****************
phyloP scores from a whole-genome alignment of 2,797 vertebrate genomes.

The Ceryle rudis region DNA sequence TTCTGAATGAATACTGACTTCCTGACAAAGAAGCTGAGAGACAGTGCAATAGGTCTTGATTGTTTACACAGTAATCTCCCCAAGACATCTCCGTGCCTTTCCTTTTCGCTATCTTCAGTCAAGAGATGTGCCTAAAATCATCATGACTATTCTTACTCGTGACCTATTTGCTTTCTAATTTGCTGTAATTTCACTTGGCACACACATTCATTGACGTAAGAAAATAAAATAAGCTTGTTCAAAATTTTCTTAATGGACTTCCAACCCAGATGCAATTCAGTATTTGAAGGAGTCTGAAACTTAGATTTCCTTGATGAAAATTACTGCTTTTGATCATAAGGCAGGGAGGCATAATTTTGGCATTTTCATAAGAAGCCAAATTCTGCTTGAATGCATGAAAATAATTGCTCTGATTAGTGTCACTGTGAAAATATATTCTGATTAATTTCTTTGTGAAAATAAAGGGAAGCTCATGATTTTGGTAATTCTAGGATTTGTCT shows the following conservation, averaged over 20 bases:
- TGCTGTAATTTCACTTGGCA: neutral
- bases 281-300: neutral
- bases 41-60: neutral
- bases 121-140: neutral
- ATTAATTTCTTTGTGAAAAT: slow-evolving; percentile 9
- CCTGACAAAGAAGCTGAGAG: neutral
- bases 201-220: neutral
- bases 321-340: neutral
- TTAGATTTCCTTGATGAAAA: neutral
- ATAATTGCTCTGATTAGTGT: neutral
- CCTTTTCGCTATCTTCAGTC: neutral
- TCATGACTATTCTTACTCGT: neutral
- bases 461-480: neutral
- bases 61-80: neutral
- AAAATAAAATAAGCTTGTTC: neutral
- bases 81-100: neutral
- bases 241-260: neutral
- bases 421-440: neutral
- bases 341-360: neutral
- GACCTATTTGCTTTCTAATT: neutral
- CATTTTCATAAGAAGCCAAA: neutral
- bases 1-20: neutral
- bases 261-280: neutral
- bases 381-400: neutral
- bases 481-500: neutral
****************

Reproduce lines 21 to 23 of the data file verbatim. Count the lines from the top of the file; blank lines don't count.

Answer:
- bases 341-360: neutral
- GACCTATTTGCTTTCTAATT: neutral
- CATTTTCATAAGAAGCCAAA: neutral